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What should the world #LearnFromME?

ME is a global health crisis – up to 30 million people are living with this disease worldwide, and when we take into account the effect on families, carers and friends too, the impact of this disease cannot be overstated.

But there is much to be learnt from this disease – from the willpower and determination of those living with it, to the incredible advocates working towards change, to an understanding that the most meaningful change will comes from high-quality research.

We want to use World ME Day to reach out to health professionals on a personal basis, build understanding of ME and take another step towards a world that understands ME.

Key facts for health professionals

  • People with ME have a lower average quality of life than all other diseases they have been compared to, including diabetes, cancers and heart disease.
  • You can provide support – while you may not be able to cure this disease, that doesn’t mean you can’t do anything. You can accurately diagnose people; you can help manage symptoms; you can provide advice on pacing energy levels; you can ensure people have access to your countries social support systems; and much more.
  • COVID-19 is causing a spike in new cases of ME.

There are now two high quality guidelines giving the information health professionals need to provide the best possible care. You can read the National Institute for Health and Care Excellence guideline from the UK here, and the Mayo Clinic Proceeding guidance here.

The Mayo Clinic Proceedings guidance lays out four clear steps a health professional should take to support someone with ME. We believe every health professional should know these.

Infographic with text:
Dear health professionals, will you #LearnFromME?
4 steps support a person with ME
1. Validate the patient's experience
2. Assess needs and support
3. Teach pacing
4. Treat symptoms

Mayo Clinic Proceedings - ME/CFS Essentials of Diagnosis and Management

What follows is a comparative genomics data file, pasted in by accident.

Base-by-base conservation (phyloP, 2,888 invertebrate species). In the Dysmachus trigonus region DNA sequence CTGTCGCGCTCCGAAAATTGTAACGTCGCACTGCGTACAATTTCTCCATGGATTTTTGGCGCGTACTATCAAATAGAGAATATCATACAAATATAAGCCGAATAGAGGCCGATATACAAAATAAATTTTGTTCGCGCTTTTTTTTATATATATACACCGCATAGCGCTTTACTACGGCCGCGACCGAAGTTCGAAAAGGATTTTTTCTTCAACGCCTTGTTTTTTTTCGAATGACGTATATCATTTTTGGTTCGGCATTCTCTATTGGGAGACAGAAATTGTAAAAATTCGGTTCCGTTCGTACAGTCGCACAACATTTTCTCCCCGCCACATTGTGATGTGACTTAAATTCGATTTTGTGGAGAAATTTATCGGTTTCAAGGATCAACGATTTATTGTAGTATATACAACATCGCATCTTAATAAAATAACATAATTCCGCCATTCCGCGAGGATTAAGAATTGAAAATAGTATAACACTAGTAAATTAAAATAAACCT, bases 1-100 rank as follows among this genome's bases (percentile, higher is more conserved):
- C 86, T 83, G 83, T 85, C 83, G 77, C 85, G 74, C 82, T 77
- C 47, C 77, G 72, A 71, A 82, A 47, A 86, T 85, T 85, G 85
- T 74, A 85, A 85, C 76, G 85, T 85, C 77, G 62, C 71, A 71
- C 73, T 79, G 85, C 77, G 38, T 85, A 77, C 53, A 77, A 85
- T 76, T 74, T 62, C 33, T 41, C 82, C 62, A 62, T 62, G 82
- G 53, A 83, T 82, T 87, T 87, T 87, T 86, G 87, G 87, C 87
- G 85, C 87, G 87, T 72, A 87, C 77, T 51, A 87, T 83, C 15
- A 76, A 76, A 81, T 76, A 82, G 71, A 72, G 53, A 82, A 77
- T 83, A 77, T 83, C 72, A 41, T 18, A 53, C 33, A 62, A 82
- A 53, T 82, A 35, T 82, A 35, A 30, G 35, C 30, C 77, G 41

World ME Day

At the World ME Alliance, we are preparing a series of actions you can take around World ME Day, and will be using our network to promote the impressive work of all our member organisations.

The biggest changes will come with research

While we can do a significant amount to support people with ME at present, we still don’t have a universally effective treatment or cure. Without this, the global ME crisis continues.

We need governments and pharmaceutical companies to greatly increase their investment in ME research. Our members are pushing for this across the globe – from US Senate bills, to South African research looking at Long Covid and ME, to New Zealand boosting press coverage of ME and research in their country.

What can you do?

Next week we will be releasing the first action you can take to help make and impact on World ME Day, and there will be more actions in the run up to May 12th. We are excited to help facilitate these alongside organisations from across the globe.

Find out more about what our member organisations are doing around the world at

This Post Has 2 Comments

  1. Margaret Schumacher

    I am 90 years old and have had CFS for 24 years. I would like a researcher to know that when I was in the hospital and on total parenteral nutrition (TPN) for a month, my CFS symptoms disappeared. As soon as they took me off of it, my symptoms returned.

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